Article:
Israel/Palestine: The Politics of a Two-State Solution

  • Israel/Palestine and the Politics of a Two-State Solution
  • When Peace Fails: Lessons from Belfast for the Middle East

Tuesday, August 27, 2013

Red Lines and Credibility

Why would Bashar al-Assad use chemical weapons in defiance of clear threats by President Obama to intervene if he did so?

Dictators are often prone to taking risks: this is because they are generally invulnerable at home because of their security measures and repression. They are also surrounded by yes men who give them bad advice by anticipating what they think the dictator wants to hear and then saying it. Because of the dictator's paranoid tendencies in some cases, this is a natural survival strategy on the part of his advisers. 

Dictators often believe that fortune or destiny favors them: Hitler used to talk about providence (his term for God--although definitely not the judeo-christian God). Hitler survived the Munich Putsch, successfully occupied the German Rhineland in 1936, pulled off the anschluss with Austria in March 1938, was successful at intimidating the Western allies at the Munich Conference in September, and a year later his army ran over Poland and then Norway, Belgium, the Netherlands, and France, and then his luck began to run out on him. But when he survived a serious assassination attempt in July 1944 he believed that destiny once again favored him. Hitler lost World War II in large measure because like Napoleon he did not know when to stop.

Saddam Hussein suffered from this same problem. After having entered politics as a young gunman for the Ba'ath Party in the late 1950s he survived a botched assassination attempt against the reigning strong man. After exile in Cairo in the 1960s he came to power with his cousin in 1968. He quickly established himself as the strong man behind the regime and eleven years later sent his cousin into retirement. A year later he launched an invasion of neighboring Iran. After eight years of expensive bloodshed a ceasefire was finally negotiated with no clear winner. Two years later he foolishly launched another invasion against a neighbor. This resulted in a quick conquest of Kuwait followed by a drubbing from a western coalition six months later after he stubbornly refused to withdraw in the face of a Western military build up in Saudi Arabia. He then survived a rising by the Shia majority in the southern part of Iraq. He squashed the rebellion and concluded that as long as he did not threaten Western oil sources he was safe to do what he wanted to his own population. Twelve years later suffering from sanctions but still fully in power he defied the United Nations IAEA inspectors in the belief that he was immune. George W. Bush, whose father he tried to assassinate a few years before, invaded Iraq, overthrew his regime, and eventually Saddam was found cowering in a hole in the ground.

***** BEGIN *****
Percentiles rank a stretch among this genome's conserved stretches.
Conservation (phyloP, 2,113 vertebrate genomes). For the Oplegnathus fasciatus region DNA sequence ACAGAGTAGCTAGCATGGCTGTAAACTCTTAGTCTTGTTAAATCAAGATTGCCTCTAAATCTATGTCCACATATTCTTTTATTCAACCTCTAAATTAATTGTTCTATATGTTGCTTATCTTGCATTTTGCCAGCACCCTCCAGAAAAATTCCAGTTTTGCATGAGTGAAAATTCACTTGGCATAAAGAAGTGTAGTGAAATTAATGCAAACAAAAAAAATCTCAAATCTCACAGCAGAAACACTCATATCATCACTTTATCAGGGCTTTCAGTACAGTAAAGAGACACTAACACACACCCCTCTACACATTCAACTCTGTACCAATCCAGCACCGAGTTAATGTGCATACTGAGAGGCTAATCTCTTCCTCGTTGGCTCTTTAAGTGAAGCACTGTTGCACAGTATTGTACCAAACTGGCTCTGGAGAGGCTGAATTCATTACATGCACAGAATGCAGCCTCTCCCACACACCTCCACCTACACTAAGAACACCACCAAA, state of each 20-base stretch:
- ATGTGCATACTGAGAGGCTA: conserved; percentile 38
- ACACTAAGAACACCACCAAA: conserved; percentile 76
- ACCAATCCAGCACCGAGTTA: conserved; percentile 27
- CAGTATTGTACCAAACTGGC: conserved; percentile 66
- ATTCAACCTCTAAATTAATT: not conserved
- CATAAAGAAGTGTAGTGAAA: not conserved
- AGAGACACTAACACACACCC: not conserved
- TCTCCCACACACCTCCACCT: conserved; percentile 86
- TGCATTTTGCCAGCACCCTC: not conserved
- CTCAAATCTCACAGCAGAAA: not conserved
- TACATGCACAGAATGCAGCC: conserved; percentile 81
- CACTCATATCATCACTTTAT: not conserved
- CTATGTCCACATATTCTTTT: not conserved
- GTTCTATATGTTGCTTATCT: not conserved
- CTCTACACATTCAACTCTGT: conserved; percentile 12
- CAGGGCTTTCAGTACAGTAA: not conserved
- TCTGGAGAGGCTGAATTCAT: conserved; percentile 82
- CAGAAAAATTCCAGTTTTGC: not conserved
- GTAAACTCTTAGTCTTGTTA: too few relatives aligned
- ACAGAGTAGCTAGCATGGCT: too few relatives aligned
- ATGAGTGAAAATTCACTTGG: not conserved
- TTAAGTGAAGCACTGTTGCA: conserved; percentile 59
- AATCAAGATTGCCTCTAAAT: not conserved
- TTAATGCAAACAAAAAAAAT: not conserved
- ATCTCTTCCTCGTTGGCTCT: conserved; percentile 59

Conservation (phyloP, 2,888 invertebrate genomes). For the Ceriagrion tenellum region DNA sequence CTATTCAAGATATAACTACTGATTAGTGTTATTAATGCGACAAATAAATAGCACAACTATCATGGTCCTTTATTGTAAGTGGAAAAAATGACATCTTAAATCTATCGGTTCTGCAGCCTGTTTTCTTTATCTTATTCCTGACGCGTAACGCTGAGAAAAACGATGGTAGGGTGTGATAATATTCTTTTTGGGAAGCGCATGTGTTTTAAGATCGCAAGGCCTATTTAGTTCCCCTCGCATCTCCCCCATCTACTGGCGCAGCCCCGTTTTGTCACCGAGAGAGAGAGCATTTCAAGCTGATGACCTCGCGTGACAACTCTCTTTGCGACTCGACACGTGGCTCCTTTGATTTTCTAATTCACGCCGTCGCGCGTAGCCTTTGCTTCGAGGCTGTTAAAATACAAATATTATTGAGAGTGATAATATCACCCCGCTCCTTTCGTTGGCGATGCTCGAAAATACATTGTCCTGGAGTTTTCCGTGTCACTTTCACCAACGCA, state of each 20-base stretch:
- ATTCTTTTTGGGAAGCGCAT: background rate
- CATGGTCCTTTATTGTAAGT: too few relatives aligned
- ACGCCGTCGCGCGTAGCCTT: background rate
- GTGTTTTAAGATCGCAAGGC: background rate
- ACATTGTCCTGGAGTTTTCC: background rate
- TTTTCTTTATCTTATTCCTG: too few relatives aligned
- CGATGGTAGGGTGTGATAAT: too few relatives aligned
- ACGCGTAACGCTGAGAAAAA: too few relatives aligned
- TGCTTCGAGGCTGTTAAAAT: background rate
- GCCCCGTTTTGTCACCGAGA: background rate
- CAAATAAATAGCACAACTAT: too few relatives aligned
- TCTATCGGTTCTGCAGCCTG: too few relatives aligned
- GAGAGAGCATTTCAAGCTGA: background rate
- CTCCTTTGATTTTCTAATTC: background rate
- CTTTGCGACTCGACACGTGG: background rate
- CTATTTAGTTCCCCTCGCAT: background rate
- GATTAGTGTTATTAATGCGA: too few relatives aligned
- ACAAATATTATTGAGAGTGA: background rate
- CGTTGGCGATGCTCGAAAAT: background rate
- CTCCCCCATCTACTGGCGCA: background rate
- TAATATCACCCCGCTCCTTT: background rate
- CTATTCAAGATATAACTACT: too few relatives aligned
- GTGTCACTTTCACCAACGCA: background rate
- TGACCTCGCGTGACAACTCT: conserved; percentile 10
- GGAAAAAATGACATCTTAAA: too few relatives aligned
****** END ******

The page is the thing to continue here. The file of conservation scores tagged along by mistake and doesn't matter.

Obama had repeatedly demonstrated his indifference to high civilian casualties in Syria's civil war. With the United States military still in the process of withdrawing from Afghanistan and the American population weary of two long wars in the Middle East, one of which ended inconclusively and the other which has yet to end, Obama had good reason not to intervene. But today in Washington there is a permanent infrastructure of liberal interventionists and neo-Conservatives who are continuously calling for American intervention either on humanitarian grounds or in order to look resolute. Obama set a red line of not allowing the use of chemical weapons by either side in Syria in order to appease his critics while keeping the United States out of the war. American interests have not changed. Why would Assad have risked such an attack? It could have been an unauthorized use by a subordinate, use by Assad to deliberately challenge Obama and thereby prove that he is a paper tiger, or even a case of faked evidence by the opposition.

Obama will probably respond to the chemical weapons usage in the suburbs of Damascus by launching a few cruise missiles at targets in Damascus as Clinton did to the attempted Ba'athi assassination plot against George H.W. Bush by launching cruise missiles against an intelligence headquarters in Baghdad. Clinton also launched cruise missiles against an alleged chemical weapons plant of the Islamist regime in Sudan in response to allegations that they were manufacturing chemical weapons. The missile strikes will probably have little real effect on the civil war, unless they are massive in scale. And Obama may fear doing such precisely because he does not know who will ultimately benefit from such a strike. 

Assad will survive, Obama will claim that he showed Assad that there is a penalty to pay, and the pro-interventionists in Washington will claim that the weak response makes Obama look weak and feckless. It is all so predictable. 

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